Speaking from my own experience, as I was experimenting with living spiritually about 15 years ago, I had a powerful lucid dream, including the pillar of light, completely being enveloped in light, and having a complete release of all worldly guilt, thought, and frustration. It was beyond my imagination, and to this day I cannot think of it but be swept up in the feeling I had at that moment. I cannot say I saw a person, two people, or anything at all -- it would be impossible to explain what I felt and saw, but it was as real to me then, and my memory of it as vivid as I'm typing. But I couldn't possible explain to anyone, and if I did, it might sound like one person, two people, all sorts of variation of my account from time to time -- because it's just the nature of a spiritual/mystical experience -- it defies explanation.

This was 15 years ago (actually, I'm not sure of the date), and while I can say my memory of it is vivid, it's not like even immediately after the fact I could recall all the details -- dreams fade in conscious memory quite quickly. Joseph's first vision was in his 15th year -- 1820, roughly. Or, according to the 1832 statement, it might have been in his 'sixteenth' year -- 1821 -- he doesn't know for sure (same as me). His first account of the vision was twelve years later when he is nearly double in age: while a lucid dream of such intensity would definitely remain in memory, it would be 'memory', which has an interesting property to it: memory needs to be refreshed if it is to stay current, so what happens, neurologically, is that the memory synapses fire, we remember, and then the memories are re-implanted in the neural network. When the memory gets re-implanted, often other aspects of the memory become implanted with it, perhaps interpretation and additional 'details' that weren't part of the original memory. The memory strengthens, and potentially morphs, each time it is told.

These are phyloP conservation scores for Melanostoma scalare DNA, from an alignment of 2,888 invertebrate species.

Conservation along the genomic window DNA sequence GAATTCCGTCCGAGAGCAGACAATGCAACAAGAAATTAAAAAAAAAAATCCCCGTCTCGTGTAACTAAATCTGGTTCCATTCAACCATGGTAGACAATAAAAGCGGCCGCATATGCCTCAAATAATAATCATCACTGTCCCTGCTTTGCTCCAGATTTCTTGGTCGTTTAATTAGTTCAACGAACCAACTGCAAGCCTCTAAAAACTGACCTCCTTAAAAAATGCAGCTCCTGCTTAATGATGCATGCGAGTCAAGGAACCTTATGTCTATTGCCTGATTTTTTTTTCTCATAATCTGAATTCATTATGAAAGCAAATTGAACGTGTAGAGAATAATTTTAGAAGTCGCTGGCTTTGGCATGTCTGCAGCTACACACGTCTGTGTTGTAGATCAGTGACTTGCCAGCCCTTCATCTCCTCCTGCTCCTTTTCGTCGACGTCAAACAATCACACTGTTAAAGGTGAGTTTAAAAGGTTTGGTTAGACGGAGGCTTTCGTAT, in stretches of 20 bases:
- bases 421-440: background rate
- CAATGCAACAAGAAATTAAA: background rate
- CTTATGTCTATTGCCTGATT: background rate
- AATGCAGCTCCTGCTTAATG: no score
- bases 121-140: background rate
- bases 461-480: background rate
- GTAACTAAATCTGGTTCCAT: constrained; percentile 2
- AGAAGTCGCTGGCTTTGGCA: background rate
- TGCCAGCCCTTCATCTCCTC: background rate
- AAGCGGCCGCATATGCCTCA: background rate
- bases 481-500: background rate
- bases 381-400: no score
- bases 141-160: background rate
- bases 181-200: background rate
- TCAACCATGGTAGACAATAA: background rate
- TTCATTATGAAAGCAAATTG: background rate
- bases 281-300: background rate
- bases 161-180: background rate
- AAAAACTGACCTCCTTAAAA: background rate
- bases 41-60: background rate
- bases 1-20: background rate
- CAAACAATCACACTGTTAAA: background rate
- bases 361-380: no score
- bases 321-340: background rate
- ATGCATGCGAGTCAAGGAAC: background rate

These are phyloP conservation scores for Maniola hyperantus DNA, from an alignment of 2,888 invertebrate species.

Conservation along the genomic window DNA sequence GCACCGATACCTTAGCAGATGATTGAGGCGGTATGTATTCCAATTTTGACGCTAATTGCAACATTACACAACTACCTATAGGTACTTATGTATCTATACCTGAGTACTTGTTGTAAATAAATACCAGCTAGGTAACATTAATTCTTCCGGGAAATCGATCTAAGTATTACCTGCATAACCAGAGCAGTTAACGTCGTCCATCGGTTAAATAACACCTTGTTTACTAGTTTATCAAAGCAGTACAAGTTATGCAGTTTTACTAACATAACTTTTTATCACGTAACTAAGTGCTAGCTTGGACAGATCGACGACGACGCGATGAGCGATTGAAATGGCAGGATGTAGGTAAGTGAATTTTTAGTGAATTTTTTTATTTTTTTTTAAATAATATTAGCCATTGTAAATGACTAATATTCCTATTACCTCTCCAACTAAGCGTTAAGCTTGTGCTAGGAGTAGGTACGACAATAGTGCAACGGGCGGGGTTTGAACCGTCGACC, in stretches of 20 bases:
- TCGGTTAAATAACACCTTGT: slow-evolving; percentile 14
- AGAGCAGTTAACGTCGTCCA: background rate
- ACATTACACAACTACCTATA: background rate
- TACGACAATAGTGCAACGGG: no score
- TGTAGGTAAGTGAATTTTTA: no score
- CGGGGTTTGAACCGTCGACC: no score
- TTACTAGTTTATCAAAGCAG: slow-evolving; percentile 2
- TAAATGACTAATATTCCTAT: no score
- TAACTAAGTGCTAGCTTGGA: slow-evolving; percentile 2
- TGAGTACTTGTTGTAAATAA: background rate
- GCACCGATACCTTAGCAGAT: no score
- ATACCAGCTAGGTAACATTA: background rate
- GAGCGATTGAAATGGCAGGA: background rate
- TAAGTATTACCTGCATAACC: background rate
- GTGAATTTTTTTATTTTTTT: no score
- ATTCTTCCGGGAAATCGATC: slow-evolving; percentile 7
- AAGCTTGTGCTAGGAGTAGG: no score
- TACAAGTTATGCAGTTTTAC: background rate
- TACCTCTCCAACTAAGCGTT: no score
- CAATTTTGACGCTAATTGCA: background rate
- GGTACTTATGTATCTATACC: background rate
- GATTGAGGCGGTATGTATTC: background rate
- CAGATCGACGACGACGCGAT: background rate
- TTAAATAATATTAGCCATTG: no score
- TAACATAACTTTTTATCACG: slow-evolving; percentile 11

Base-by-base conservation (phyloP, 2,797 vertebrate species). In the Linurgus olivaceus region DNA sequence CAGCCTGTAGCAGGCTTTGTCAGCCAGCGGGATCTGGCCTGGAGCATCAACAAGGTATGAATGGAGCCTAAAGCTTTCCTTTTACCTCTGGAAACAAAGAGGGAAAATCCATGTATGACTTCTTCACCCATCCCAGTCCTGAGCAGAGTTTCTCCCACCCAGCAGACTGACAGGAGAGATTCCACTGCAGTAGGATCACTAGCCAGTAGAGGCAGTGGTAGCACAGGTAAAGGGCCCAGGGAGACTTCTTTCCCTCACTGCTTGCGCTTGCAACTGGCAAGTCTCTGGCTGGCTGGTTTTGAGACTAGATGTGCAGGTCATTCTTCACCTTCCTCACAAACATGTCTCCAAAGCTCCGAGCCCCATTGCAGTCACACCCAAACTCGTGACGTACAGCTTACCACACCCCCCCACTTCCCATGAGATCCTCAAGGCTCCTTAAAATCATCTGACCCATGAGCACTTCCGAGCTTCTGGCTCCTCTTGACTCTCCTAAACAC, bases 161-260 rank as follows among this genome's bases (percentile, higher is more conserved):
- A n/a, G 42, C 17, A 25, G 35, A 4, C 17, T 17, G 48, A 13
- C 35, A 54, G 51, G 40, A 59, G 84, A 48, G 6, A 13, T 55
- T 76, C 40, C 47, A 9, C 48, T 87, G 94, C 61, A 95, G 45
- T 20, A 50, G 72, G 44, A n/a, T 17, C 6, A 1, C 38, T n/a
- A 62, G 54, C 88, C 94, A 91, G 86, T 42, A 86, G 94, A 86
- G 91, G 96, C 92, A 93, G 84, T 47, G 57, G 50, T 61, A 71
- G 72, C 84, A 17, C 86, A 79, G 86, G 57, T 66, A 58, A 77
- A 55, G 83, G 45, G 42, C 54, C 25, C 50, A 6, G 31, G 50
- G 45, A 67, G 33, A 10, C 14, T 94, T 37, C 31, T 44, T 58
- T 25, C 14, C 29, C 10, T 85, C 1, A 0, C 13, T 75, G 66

A mystical experience, as I noted, does not lend itself to words. So, in 1832, when Joseph is writing down the story, he puts down his verbal interpretation of a non-verbal event. His initial statements included the pillar of light and he 'saw the lord', who told him his sins were forgiven. This corresponds to a mystical vision perfectly. Let's look, as well, at another thing Joseph Smith wrote in December 1832:
(D&C 88:47-50) ...any man who hath seen any or the least of these [referring to the movements of the heavens] hath seen God moving in his majesty and power.